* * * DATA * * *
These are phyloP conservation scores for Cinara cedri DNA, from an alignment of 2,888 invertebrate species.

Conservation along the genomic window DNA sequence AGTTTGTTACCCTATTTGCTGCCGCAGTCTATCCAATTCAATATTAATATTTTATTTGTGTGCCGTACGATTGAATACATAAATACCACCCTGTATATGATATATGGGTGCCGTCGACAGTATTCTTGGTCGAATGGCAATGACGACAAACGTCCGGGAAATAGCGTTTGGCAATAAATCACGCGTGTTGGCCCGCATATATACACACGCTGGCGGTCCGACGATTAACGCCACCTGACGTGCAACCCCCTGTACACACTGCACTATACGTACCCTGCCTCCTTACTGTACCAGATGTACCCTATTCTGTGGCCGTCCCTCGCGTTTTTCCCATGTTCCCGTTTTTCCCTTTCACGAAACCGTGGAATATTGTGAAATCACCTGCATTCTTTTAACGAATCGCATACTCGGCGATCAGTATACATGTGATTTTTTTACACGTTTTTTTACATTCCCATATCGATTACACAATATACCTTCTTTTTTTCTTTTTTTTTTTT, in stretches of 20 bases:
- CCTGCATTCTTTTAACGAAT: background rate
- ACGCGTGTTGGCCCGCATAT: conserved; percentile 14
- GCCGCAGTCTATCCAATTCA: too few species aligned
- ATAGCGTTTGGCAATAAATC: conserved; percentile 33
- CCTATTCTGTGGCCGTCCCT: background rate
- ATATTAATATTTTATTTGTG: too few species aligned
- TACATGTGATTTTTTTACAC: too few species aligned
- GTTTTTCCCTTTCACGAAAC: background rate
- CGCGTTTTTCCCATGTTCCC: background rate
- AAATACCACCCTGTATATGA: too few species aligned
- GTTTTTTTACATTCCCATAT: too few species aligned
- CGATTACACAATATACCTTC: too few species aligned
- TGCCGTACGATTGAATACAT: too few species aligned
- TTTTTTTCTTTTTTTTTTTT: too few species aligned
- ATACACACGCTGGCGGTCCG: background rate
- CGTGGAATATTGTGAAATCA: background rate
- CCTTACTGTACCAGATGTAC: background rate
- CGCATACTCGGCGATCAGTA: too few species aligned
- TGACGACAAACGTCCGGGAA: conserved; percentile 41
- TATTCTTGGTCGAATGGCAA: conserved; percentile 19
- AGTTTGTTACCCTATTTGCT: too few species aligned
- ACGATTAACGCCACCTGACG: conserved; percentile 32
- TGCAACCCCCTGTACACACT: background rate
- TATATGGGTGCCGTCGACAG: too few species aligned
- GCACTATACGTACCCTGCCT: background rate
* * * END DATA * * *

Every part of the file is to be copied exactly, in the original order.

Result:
These are phyloP conservation scores for Cinara cedri DNA, from an alignment of 2,888 invertebrate species.

Conservation along the genomic window DNA sequence AGTTTGTTACCCTATTTGCTGCCGCAGTCTATCCAATTCAATATTAATATTTTATTTGTGTGCCGTACGATTGAATACATAAATACCACCCTGTATATGATATATGGGTGCCGTCGACAGTATTCTTGGTCGAATGGCAATGACGACAAACGTCCGGGAAATAGCGTTTGGCAATAAATCACGCGTGTTGGCCCGCATATATACACACGCTGGCGGTCCGACGATTAACGCCACCTGACGTGCAACCCCCTGTACACACTGCACTATACGTACCCTGCCTCCTTACTGTACCAGATGTACCCTATTCTGTGGCCGTCCCTCGCGTTTTTCCCATGTTCCCGTTTTTCCCTTTCACGAAACCGTGGAATATTGTGAAATCACCTGCATTCTTTTAACGAATCGCATACTCGGCGATCAGTATACATGTGATTTTTTTACACGTTTTTTTACATTCCCATATCGATTACACAATATACCTTCTTTTTTTCTTTTTTTTTTTT, in stretches of 20 bases:
- CCTGCATTCTTTTAACGAAT: background rate
- ACGCGTGTTGGCCCGCATAT: conserved; percentile 14
- GCCGCAGTCTATCCAATTCA: too few species aligned
- ATAGCGTTTGGCAATAAATC: conserved; percentile 33
- CCTATTCTGTGGCCGTCCCT: background rate
- ATATTAATATTTTATTTGTG: too few species aligned
- TACATGTGATTTTTTTACAC: too few species aligned
- GTTTTTCCCTTTCACGAAAC: background rate
- CGCGTTTTTCCCATGTTCCC: background rate
- AAATACCACCCTGTATATGA: too few species aligned
- GTTTTTTTACATTCCCATAT: too few species aligned
- CGATTACACAATATACCTTC: too few species aligned
- TGCCGTACGATTGAATACAT: too few species aligned
- TTTTTTTCTTTTTTTTTTTT: too few species aligned
- ATACACACGCTGGCGGTCCG: background rate
- CGTGGAATATTGTGAAATCA: background rate
- CCTTACTGTACCAGATGTAC: background rate
- CGCATACTCGGCGATCAGTA: too few species aligned
- TGACGACAAACGTCCGGGAA: conserved; percentile 41
- TATTCTTGGTCGAATGGCAA: conserved; percentile 19
- AGTTTGTTACCCTATTTGCT: too few species aligned
- ACGATTAACGCCACCTGACG: conserved; percentile 32
- TGCAACCCCCTGTACACACT: background rate
- TATATGGGTGCCGTCGACAG: too few species aligned
- GCACTATACGTACCCTGCCT: background rate